3. Make lists of who and what to include in your will

What do I need to think about when making a will?
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3. Make lists of who and what to include in your will

Before you write your will, it's a good idea to make a list of who you want to include in your will, and a list of your assets and debts.

List beneficiaries

Make a list of any family members, friends, and other people you would like to leave something to. Include their legal name and address if possible. For example, you might want to leave property to:

  • a married or common-law spouse
  • your children
  • other family members like a grandchild, niece, or nephew
  • non-relatives like a friend or neighbour
  • organizations such as charities

The people and organizations you leave your property to are called your beneficiaries.

You also need to think about what you'd like to happen if a beneficiary dies before you do. You have to decide if the property you left that person goes to their children, to someone else, or back into your estate.

Who you should leave something to

If possible, you should leave enough to financially support your dependants. A dependant is a person you were supporting financially before you died or a person the law says you must support.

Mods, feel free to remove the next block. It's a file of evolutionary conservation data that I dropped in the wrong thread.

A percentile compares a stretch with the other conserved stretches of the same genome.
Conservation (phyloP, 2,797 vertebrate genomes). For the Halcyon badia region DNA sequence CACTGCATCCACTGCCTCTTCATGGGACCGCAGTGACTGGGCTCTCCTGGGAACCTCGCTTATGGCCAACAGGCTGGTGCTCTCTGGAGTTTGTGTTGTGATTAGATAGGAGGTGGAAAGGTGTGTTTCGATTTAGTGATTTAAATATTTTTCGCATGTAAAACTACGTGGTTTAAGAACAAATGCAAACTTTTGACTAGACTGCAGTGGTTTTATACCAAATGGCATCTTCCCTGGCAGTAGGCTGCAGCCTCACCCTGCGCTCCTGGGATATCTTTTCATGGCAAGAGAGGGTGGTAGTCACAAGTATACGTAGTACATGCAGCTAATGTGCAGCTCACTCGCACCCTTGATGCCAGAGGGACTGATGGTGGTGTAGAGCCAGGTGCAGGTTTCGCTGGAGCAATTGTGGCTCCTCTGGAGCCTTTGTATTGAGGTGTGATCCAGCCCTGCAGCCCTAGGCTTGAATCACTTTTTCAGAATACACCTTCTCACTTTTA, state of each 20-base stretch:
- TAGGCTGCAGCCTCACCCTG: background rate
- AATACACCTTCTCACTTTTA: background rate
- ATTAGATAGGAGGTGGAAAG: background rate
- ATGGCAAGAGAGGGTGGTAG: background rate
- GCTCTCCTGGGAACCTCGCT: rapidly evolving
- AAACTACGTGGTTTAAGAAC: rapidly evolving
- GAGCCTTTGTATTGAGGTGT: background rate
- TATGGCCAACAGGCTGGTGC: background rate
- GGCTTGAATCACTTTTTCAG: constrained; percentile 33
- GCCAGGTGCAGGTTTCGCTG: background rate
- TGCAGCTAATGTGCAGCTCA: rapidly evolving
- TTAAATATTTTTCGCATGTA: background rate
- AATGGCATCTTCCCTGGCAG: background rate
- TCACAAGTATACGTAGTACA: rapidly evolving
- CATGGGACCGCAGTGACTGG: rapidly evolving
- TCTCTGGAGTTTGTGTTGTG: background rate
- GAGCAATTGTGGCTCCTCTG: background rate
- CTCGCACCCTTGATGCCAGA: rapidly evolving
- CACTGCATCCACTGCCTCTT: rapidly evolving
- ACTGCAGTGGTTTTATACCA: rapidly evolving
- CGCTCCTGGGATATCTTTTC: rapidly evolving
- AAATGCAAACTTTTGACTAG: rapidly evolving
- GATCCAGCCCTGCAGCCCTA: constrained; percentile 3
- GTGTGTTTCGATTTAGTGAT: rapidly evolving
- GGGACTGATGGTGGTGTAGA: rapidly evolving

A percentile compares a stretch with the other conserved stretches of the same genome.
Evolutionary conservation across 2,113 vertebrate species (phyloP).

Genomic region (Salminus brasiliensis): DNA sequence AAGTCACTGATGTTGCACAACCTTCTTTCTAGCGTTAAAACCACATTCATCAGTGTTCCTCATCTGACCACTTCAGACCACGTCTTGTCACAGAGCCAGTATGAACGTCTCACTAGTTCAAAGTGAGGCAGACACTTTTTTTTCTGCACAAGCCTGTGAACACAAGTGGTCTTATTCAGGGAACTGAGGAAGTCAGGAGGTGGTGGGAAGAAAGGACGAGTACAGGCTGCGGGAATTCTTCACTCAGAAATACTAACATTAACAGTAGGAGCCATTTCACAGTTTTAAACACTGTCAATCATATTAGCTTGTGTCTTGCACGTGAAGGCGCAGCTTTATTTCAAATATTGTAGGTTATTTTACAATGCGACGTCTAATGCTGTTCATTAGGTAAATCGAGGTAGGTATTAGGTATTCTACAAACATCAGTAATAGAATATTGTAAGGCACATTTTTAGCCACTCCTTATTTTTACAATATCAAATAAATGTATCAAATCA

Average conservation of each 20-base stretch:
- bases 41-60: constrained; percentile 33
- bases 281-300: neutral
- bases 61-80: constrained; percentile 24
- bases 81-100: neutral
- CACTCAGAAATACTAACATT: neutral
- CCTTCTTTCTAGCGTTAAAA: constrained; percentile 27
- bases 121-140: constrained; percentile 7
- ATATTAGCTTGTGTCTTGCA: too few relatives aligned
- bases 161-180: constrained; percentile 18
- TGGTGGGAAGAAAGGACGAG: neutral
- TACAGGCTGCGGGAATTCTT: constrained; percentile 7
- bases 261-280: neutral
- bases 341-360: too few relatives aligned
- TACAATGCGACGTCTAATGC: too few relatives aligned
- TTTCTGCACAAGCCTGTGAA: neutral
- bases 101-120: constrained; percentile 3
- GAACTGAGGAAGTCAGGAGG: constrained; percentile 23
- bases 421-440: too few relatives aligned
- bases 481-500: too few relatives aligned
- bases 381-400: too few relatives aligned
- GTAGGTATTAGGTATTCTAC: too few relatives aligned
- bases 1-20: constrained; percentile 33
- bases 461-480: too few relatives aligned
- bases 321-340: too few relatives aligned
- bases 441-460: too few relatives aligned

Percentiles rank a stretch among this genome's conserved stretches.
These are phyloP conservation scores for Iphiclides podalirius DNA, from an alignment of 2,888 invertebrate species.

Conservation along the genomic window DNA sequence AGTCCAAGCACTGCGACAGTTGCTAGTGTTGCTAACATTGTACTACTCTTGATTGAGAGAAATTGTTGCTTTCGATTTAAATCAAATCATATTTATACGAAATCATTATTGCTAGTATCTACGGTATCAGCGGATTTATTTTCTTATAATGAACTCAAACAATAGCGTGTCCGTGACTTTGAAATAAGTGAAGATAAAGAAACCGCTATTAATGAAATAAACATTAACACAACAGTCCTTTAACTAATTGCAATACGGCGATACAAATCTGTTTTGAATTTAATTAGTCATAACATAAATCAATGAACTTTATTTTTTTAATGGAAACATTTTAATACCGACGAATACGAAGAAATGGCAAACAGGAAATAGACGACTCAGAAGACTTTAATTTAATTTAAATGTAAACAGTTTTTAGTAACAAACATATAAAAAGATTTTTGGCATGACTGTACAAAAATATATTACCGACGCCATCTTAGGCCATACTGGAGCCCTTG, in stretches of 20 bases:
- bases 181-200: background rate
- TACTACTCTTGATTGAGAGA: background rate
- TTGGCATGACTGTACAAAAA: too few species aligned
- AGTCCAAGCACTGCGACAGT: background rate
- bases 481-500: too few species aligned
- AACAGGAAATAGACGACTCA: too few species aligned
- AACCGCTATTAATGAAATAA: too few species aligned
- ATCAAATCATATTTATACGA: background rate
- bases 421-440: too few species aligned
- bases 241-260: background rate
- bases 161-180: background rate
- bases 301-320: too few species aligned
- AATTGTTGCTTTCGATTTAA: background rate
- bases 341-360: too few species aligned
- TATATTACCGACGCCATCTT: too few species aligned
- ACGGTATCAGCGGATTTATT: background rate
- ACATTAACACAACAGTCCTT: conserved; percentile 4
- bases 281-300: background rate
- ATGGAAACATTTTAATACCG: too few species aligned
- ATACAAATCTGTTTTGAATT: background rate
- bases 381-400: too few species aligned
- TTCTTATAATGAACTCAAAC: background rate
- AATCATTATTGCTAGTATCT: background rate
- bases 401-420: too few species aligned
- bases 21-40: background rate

A dependant can be your married or common-law partner, ex-spouse, child, stepchild, grandchild, parent, grandparent, brother, or sister.

If you don't leave enough for your dependants, they can go to court and make a dependant support claim against your estate.

List your assets and debts

Make a list of all your property, for example:

  • real property such as cash or money in bank accounts
  • investments such as registered retirement savings plans (RRSPs) or tax-free savings accounts (TFSA)
  • life insurance policies
  • personal property such as:
    • cars or trucks
    • clothing
    • jewellery
    • all collections, for example, coin, cards, and art work
    • furniture and other household items
  • online assets such as PayPal, eBay, and loyalty reward programs like Aeroplan miles
  • pets

Your debts include things like income taxes you owe, mortgages, lines of credit, credit card payments, and car loans. If you rent, your estate trustee will need to know how to contact your landlord, when your rent is due, and whether you paid a deposit for your last month's rent.

Pets

The law says that pets and other animals are personal property.

Your will can tell your estate trustee to sell your pet. Money from selling the pet becomes part of your estate.

Or, you might give your pet to someone in your will. Some people also leave that person something more to thank them or to help with the expenses of taking care of the pet. It's a good idea to ask the person if they're willing to care for your pet before you put this in your will.

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Reviewed: October 31, 2019

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